Sen. Mike Lee says he’s personally witnessed how conditions at the southern U.S. border are deteriorating amid the growing immigration crisis there.
Lee is one of 18 Republican U.S. Senators currently visiting the U.S.-Mexico border area. He told Fox News Channel Friday morning he was shocked by what he’s seen.
“About midnight as we were standing right on the banks of the Rio Grande. We had drug smugglers, cartel members, people who are making $14 million dollars every single week while this crisis lasts, bringing people across the border illegally, subjecting them to untold privations, sexual abuse and other horrible things. They were yelling at us, taunting, taunting us, shinning high candlepower flashlights across the river at us, basically saying, we’re coming,” said Lee. Sen. Ted Cruz, who posted several videos on Twitter of the encounter.
Lee was critical of President Joe Biden’s response to the crisis, complaining the administration is doing more to stop American citizens from bringing the coronavirus back to the country from international travel than migrants trying to enter the country.
“This is unacceptable. It absolutely defies reason and logic that these are solvable problems. We should be able to send back unaccompanied minors who show up here on their own, send them back to their own countries,” said Lee, referencing the surge in children traveling to the United States on their own.
Biden was asked about the influx of migrants during his first news conference on Thursday. He was unapologetic for ending some of the Trump administration’s policies on immigration, including one that forced migrants to remain in Mexico until their immigration court hearing in the United States.
“Look, the idea that I’m going to say — which I would never do — ‘If an unaccompanied child ends up at the border, we’re just going to let him starve to death and stay on the other side’ — no previous administration did that either, except Trump. I’m not going to do it,” said Biden.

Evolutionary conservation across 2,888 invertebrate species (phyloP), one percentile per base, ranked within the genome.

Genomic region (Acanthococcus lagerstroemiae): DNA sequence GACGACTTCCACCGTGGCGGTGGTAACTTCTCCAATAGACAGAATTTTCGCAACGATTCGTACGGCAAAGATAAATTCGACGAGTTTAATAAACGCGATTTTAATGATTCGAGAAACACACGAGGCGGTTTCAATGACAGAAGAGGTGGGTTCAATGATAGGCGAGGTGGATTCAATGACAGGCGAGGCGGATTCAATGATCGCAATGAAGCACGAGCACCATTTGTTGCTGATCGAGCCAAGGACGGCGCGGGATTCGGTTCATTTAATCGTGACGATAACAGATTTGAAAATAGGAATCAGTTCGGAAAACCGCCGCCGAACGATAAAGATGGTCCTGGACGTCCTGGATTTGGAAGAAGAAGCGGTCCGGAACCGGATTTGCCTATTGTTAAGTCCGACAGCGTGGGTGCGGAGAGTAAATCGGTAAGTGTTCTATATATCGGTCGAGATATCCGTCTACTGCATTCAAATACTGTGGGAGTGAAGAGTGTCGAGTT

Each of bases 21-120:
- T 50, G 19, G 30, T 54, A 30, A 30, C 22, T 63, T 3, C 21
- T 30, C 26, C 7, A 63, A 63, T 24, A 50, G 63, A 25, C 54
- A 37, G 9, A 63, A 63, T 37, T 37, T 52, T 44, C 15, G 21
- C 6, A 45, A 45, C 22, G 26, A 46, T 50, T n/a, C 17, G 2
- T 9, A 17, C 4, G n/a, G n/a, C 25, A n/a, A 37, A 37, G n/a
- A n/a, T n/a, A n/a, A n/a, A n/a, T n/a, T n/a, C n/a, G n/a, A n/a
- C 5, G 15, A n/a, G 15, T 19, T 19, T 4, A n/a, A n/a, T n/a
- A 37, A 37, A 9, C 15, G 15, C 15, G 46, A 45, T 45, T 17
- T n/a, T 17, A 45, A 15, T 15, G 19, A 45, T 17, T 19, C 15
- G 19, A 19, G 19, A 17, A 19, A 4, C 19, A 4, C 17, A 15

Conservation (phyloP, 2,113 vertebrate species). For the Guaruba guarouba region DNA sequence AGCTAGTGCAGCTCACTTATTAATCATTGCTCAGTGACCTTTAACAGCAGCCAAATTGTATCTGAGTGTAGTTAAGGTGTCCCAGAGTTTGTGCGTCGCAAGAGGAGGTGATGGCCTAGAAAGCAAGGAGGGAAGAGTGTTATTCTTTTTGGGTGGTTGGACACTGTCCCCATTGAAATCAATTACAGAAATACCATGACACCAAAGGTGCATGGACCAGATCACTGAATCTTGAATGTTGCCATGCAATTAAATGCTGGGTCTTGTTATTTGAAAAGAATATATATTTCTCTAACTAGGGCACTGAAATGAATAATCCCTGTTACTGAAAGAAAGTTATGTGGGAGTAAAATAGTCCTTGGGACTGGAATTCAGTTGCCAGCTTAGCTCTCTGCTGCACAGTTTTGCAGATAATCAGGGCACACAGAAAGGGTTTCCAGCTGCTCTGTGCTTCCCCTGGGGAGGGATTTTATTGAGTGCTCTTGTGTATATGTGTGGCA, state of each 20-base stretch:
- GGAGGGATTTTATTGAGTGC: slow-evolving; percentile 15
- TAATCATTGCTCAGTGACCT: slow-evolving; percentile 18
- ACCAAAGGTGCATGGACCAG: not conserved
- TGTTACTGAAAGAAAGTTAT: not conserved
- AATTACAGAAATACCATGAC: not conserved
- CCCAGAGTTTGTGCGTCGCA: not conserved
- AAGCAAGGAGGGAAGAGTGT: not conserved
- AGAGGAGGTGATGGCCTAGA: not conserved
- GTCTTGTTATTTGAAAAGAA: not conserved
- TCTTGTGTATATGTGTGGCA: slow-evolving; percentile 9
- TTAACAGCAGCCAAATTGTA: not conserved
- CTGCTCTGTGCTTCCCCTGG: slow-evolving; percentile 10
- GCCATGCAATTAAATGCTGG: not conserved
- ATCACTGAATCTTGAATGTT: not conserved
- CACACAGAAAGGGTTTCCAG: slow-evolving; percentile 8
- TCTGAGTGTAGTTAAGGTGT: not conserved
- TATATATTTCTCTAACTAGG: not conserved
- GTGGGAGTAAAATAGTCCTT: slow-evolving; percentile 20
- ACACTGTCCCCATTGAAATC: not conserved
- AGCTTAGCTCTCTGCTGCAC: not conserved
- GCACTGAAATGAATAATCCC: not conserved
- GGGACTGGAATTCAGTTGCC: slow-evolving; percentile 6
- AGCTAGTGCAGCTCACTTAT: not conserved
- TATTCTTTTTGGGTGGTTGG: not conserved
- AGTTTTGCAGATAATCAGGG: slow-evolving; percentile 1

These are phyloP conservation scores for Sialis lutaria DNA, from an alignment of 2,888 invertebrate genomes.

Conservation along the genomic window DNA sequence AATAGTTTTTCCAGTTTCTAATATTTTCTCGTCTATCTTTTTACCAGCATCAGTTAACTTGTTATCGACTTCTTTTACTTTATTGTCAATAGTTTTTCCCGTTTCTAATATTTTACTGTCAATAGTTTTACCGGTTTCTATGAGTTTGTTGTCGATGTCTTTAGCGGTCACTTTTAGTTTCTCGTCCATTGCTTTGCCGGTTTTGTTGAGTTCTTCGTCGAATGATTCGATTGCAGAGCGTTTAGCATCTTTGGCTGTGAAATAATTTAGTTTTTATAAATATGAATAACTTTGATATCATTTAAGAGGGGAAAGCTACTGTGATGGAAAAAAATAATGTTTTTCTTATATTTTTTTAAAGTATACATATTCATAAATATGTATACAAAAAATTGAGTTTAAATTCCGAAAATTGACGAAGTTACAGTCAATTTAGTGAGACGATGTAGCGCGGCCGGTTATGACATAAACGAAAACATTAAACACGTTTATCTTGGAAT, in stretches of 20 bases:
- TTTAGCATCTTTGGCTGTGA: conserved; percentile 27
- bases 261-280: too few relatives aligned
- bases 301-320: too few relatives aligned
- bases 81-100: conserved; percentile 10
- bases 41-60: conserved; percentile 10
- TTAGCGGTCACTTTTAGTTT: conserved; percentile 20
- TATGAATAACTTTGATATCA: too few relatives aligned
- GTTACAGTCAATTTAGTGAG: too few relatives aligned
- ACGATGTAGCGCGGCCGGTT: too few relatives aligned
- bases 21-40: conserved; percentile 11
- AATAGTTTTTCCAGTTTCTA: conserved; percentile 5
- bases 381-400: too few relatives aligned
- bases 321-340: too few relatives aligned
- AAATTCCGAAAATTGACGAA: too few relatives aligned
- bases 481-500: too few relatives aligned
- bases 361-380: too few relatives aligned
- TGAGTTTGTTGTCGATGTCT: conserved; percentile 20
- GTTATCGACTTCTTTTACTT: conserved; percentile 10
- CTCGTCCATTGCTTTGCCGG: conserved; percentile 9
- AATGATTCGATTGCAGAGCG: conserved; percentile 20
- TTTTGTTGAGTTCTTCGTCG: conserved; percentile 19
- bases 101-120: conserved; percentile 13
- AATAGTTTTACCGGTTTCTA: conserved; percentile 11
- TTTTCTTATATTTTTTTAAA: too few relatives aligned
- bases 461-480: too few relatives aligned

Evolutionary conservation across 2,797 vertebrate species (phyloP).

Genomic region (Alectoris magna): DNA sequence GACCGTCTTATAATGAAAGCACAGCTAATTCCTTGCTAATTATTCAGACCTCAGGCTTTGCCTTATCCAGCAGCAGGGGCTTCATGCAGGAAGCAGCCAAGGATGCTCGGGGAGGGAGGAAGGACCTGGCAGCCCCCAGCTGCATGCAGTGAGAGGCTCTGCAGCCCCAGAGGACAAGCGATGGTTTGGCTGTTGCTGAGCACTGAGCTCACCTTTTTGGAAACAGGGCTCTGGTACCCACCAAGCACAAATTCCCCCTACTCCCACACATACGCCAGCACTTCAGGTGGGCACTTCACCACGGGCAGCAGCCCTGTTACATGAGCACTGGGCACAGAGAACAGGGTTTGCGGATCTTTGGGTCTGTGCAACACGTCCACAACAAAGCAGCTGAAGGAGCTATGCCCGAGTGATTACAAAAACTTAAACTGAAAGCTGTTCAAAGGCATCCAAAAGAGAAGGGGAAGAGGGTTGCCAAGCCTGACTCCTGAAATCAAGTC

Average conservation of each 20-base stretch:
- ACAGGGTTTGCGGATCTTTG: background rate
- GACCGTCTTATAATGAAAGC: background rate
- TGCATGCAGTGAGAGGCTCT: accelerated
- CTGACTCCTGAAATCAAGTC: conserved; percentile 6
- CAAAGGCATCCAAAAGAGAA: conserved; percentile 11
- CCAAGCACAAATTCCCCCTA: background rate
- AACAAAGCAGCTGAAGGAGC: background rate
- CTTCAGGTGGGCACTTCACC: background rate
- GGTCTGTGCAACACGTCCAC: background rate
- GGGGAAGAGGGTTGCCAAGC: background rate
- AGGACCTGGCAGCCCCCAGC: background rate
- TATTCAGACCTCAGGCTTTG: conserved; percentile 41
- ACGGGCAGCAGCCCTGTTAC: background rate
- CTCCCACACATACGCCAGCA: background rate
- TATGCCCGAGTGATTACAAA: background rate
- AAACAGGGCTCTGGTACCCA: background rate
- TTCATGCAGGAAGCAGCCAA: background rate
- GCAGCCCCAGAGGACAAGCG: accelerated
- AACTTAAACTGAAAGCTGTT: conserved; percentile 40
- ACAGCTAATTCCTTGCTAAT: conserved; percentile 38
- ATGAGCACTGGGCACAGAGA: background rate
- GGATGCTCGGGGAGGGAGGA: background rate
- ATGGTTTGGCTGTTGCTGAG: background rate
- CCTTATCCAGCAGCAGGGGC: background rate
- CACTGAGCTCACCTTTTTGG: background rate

The increased number of children entering the country has led to overcrowding at some short-term facilities. Many of those children have remained in U.S. custody longer than the law provides for as officials struggle to deal with the overwhelming numbers.
Biden announced that the administration will open up 5,000 additional beds for unaccompanied minors at the U.S. Army’s Fort Bliss in El Paso, Texas.
Lee is sponsoring legislation to address what he sees as loopholes that encourage immigrants to enter the country through sometimes risky means.
The bill would require that minors be detained as long as a parent was in custody rather than released after 20 days. It also allows release of an unaccompanied minor only to a parent or legal guardian.
It would require the swift deportation of unaccompanied children back to their home country unless they could prove they were human trafficking victims and have a credible fear of persecution.
Lee has been a vocal critic of the Biden administration’s refusal to let journalists visit some of those overcrowded border facilities, and said that’s why he decided to make the trip south.
“We’re going to have to tell the story for the country. We’re not journalists. We’re not good at any of that. But, if we’re the only Americans who can be allowed in there, we’re going to tell the story. We want to get to the bottom of what’s happening,” said Lee.